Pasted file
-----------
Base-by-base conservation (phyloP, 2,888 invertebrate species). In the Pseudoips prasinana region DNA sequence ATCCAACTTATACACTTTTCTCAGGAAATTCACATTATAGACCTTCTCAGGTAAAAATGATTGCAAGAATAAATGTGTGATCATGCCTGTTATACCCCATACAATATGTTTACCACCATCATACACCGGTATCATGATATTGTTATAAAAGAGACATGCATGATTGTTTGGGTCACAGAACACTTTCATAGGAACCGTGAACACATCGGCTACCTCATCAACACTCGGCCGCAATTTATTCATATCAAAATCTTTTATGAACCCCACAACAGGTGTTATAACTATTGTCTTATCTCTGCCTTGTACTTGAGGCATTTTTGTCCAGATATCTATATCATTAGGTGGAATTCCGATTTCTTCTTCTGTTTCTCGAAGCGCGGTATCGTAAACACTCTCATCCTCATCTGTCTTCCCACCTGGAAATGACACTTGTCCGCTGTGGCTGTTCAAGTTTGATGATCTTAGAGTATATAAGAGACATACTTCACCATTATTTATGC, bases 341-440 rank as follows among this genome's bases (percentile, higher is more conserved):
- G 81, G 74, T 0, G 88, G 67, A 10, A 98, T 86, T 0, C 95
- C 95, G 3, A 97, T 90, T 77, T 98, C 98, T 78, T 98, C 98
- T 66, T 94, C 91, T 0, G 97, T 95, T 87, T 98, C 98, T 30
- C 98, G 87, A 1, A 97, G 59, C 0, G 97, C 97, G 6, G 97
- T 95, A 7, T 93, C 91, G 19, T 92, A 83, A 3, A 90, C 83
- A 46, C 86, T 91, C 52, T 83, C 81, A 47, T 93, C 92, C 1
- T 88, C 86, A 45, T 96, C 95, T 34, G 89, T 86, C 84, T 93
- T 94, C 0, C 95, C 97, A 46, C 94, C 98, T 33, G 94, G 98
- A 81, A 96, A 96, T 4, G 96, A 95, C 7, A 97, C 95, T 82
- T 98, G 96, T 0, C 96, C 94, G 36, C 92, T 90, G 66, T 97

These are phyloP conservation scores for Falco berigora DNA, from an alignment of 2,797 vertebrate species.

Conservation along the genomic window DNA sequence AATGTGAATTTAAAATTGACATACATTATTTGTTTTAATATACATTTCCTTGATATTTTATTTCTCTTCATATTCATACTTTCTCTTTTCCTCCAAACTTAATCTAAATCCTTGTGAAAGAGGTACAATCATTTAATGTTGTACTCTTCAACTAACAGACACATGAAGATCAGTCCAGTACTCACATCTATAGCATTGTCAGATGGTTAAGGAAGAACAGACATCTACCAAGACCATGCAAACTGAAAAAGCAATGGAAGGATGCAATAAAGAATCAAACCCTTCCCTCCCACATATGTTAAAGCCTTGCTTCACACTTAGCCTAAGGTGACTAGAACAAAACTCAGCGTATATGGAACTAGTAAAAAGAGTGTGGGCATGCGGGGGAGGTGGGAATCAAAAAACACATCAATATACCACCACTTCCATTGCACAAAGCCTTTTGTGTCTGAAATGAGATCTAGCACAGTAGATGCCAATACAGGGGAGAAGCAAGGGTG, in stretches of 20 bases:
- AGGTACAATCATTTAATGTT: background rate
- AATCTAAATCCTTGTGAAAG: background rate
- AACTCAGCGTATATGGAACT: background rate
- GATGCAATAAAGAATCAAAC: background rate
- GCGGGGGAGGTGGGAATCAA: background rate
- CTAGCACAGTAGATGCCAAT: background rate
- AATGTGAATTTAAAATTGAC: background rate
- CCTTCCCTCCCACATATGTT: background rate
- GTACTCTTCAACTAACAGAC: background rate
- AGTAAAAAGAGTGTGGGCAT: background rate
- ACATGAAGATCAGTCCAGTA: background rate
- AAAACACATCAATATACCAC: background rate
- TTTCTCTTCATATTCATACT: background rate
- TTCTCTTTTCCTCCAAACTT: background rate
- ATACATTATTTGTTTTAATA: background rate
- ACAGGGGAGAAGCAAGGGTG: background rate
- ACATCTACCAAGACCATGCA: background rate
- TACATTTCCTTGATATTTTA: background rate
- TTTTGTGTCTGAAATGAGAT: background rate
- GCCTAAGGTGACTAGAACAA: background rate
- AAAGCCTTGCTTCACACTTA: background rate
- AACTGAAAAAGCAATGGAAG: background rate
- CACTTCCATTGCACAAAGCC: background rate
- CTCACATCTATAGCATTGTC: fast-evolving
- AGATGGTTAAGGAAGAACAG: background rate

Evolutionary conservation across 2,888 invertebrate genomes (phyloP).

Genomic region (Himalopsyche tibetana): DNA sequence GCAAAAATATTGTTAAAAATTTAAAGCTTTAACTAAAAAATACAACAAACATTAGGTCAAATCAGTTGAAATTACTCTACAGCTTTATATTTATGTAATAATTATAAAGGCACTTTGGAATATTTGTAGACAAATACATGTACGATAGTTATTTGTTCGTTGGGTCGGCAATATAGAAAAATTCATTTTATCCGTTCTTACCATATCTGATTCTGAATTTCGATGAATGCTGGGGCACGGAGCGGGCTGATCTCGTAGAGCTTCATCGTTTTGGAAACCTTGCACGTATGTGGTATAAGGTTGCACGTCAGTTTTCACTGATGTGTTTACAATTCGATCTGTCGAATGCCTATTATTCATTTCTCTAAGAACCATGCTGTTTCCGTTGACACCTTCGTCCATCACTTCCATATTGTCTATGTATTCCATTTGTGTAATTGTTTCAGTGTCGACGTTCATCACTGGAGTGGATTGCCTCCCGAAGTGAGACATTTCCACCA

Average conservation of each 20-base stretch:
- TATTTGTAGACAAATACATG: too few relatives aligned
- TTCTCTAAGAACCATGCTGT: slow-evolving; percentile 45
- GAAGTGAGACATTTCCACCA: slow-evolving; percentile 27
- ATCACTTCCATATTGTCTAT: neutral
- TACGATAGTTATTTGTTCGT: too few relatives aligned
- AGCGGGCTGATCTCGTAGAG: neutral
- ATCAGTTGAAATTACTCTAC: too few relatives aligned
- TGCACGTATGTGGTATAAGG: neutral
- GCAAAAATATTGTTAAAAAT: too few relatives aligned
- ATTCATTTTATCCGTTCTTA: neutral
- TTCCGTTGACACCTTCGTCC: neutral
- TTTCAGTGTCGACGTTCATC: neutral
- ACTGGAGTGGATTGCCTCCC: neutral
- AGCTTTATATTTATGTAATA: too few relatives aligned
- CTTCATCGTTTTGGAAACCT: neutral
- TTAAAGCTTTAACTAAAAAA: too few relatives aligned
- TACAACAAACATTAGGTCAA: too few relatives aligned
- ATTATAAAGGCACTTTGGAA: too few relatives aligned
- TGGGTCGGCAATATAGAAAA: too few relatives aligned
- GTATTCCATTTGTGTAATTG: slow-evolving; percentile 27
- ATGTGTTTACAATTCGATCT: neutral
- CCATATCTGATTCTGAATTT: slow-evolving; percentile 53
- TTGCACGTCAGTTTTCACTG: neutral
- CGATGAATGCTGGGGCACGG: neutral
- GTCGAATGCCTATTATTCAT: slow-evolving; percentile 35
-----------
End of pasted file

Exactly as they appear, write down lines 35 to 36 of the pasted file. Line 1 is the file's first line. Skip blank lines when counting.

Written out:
- AACTGAAAAAGCAATGGAAG: background rate
- CACTTCCATTGCACAAAGCC: background rate